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What Is Hope and Is There Any?

Dealing with problems like the pandemic and climate change requires hope.

The November announcements about successful vaccines for COVID-19 brought us hope that the horrible pandemic will end in 2021. But what is hope? A new book by Thomas Homer-Dixon provides a rich examination of hope and some grounds for thinking that we can deal with major ongoing problems such as climate change. His account of hope is also relevant to understanding what makes psychotherapy successful.

In my book The Brain and the Meaning of Life, I described hope as the positive feeling that your goals can be accomplished. Like other emotions, hope is a brain process that combines perception of physiological changes such as heart rate with a cognitive appraisal of how well the current and future situations satisfy your goals. When combined representation of goal expectations and bodily changes outcompetes other things you are thinking about, then you become consciously aware that you feel hope.

In his new book Commanding Hope, Homer-Dixon goes beyond this bare neural account with valuable distinctions. The first is between honest hope and false hope. Honest hope uses an appraisal of current situations based on evidence that reasonably estimates that things can improve, for example, that people can stop producing greenhouse gases to slow and stops climate change disasters. False hope ignores the serious physical, political, and technological problems that must be solved to deal with climate changes and blithely assumes that solutions will turn up, or worse denies the seriousness of the problem. Homer-Dixon laudably wants to offer his children and other young people a hope that is honest rather than false. Hope requires a balance between optimism and realism.

The second useful distinction is between hope that and hope to. Hope-that occurs in linguistic expressions such as “I hope that most people will get the COVID-19 vaccine” whereas hope-to can take as its object an action or a feeling, as in “I hope to get the vaccine soon” or “I hope to feel less anxious about getting COVID-19.” Hope-to can always be translated into the linguistic form of hope-that, but this translation ignores the psychological reality that the brain often makes actions and feelings the objects of hope, not just sentences. Similarly, knowing how to do something physical like sports or music is different from knowing that something is the case. My book Natural Philosophy provides a neural account of know-how that would also work for hope-to.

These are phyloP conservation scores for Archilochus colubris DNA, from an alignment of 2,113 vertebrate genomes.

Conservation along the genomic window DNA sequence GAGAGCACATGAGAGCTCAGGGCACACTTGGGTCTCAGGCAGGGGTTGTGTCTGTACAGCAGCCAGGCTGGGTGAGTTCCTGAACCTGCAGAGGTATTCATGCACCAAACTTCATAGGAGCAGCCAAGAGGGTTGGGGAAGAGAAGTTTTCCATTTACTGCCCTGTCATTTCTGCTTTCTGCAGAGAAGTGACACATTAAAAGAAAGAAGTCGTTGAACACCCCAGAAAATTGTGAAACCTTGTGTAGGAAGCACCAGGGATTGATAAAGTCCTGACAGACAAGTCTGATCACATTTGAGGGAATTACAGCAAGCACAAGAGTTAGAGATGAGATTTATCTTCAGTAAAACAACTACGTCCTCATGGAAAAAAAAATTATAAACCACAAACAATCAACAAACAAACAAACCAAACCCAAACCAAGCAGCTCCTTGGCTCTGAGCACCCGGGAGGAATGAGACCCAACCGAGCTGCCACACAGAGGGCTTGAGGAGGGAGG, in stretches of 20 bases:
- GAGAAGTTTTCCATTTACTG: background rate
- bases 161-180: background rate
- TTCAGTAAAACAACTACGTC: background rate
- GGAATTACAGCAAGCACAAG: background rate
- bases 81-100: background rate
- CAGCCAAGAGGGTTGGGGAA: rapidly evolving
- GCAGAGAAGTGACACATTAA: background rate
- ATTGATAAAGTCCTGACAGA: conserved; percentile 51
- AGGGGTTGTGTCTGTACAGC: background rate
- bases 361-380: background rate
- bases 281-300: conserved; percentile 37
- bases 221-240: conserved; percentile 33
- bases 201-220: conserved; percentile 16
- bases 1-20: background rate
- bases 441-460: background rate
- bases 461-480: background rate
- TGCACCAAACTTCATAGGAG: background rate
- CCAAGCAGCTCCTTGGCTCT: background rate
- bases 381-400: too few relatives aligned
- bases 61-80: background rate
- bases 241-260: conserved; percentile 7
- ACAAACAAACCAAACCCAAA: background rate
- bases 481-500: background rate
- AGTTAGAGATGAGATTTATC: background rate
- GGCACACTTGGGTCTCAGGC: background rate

For serious problems such as climate change, hope-to is important because it accentuates and motivates agency, emphasizing that there are actions that people can take to forestall disaster. These range from personal activities of reducing carbon generation to political activities that agitate governments to take the severe steps needed to stop climate change.

The third valuable distinction is between tipping points and leverage points. In complex systems such as climate and society, small changes can lead to major shifts when tipping points are passed. Climate scientists see our planet as rapidly approaching tipping points where disastrous warming will be irreversible. But Homer-Dixon points out that complex systems also sometimes have leverage points where people can intervene in ways that turn small changes into big improvements. He thinks that there is still time to find leverage points to deal with terrifying problems such as climate change, international mobility, and rampant inequality. His book made me feel more hopeful that human aspiration and cooperation might be able to surmount such threats.

Jane Goodall also provides reasons for hope in her MasterClass video. She has grave worries about climate change, animal extinctions, and environmental degradation. But she finds hope in the actions of young people to bring about change, the power of the human brain to come up with solutions to hard problems, the resilience of nature in bouncing back from threats, the power of social media to generate collective efforts for change, and the indomitable human spirit that overcomes great challenges.

Homer-Dixon’s account of hope and change is oriented toward social problems, but it applies equally well to the individual problems for which people consult psychotherapists. A good psychotherapist can work with a client to find hope as an antidote to anxiety and despair. This hope needs to be honest in that it proposes goals and strategies that the client can accomplish with the therapist’s help despite mental and social limitations. The hope that develops is not just abstract hope-that but also hope-to directed at achieving positive actions and feelings. A key accomplishment of a good psychotherapist is identifying leverage points involving both physiological changes and cognitive appraisals that can diminish negative emotions such as fear and sadness.

Disclosure: I collaborated with Homer-Dixon on two articles and he uses my technique of cognitive-affective maps as part of his account of change. But we have never discussed hope.

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